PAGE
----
# A B C D E F G H I J K L M N O P Q R S T U V W X Y Z

Jeremy Thoms - Vinyl Stories

  by Dave Goodwin

published: 9 / 2 / 2018

Jeremy Thoms - Vinyl Stories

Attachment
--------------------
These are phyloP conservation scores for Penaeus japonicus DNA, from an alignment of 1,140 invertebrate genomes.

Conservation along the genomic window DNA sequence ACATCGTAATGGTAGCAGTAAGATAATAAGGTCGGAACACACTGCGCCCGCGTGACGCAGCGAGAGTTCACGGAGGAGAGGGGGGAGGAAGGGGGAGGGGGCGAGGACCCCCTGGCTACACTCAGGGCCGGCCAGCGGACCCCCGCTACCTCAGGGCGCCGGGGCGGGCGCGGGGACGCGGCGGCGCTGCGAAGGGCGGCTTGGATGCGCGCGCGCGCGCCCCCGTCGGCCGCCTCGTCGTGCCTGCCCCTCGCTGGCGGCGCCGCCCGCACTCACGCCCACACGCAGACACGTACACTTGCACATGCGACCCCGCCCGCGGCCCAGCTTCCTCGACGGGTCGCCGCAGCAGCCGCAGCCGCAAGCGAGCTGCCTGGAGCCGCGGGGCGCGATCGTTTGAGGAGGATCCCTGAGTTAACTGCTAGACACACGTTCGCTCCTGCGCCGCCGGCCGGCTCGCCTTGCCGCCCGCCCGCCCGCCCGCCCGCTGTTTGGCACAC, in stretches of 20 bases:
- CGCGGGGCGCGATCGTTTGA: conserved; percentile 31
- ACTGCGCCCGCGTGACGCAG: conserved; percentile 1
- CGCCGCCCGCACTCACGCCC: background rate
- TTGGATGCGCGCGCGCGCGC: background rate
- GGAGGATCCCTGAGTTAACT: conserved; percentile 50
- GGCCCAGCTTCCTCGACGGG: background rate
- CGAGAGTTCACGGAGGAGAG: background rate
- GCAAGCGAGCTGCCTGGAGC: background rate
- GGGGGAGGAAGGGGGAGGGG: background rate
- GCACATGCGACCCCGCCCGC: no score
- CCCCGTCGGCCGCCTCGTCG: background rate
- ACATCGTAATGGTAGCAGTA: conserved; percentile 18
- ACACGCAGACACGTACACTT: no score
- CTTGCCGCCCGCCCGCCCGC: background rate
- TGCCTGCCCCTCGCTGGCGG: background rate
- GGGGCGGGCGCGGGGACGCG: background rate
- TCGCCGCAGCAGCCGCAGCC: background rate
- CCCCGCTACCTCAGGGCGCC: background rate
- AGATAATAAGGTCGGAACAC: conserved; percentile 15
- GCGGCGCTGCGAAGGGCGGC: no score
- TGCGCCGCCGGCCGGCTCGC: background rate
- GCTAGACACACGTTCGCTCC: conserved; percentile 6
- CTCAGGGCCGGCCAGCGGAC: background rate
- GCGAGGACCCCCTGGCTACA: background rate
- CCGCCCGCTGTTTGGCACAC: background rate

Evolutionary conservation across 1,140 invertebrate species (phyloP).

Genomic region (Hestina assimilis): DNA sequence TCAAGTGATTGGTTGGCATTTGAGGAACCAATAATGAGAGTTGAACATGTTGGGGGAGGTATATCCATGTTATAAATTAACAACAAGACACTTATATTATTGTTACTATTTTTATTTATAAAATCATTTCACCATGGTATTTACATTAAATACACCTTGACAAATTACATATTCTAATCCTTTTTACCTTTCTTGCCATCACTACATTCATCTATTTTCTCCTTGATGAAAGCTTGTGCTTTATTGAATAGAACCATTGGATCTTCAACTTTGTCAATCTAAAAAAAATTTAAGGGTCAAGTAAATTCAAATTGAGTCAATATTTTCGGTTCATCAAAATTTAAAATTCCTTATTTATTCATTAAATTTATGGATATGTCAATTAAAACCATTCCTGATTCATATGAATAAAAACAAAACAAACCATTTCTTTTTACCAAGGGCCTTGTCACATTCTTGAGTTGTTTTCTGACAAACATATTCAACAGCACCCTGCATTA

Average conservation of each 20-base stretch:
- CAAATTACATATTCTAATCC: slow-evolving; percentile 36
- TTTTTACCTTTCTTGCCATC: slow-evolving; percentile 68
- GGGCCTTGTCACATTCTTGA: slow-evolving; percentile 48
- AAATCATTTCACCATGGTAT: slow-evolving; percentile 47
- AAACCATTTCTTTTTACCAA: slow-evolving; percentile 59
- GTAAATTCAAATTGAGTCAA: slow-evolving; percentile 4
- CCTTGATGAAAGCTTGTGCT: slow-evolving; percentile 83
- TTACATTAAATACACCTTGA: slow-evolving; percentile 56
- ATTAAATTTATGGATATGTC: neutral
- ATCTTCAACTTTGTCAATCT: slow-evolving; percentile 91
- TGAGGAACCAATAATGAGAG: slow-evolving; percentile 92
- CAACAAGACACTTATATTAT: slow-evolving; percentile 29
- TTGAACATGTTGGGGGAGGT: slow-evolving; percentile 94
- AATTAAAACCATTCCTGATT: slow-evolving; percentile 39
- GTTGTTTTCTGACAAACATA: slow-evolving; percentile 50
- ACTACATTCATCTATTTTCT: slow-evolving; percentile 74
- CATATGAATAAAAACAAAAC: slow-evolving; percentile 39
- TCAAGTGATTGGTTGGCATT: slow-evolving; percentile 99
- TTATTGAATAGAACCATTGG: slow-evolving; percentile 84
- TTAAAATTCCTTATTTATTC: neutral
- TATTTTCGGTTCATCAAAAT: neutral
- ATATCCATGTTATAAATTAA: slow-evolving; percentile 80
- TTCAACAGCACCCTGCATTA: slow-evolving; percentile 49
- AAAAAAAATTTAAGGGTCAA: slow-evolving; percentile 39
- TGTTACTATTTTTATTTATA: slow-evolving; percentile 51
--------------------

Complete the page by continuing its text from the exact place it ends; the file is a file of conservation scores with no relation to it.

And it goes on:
Dave Goodwin in his regular column 'Vinyl Stories' speaks to multi-musical man, Stereogram Records owner and Cathode Ray frontman Jeremy Thoms about his vinyl records.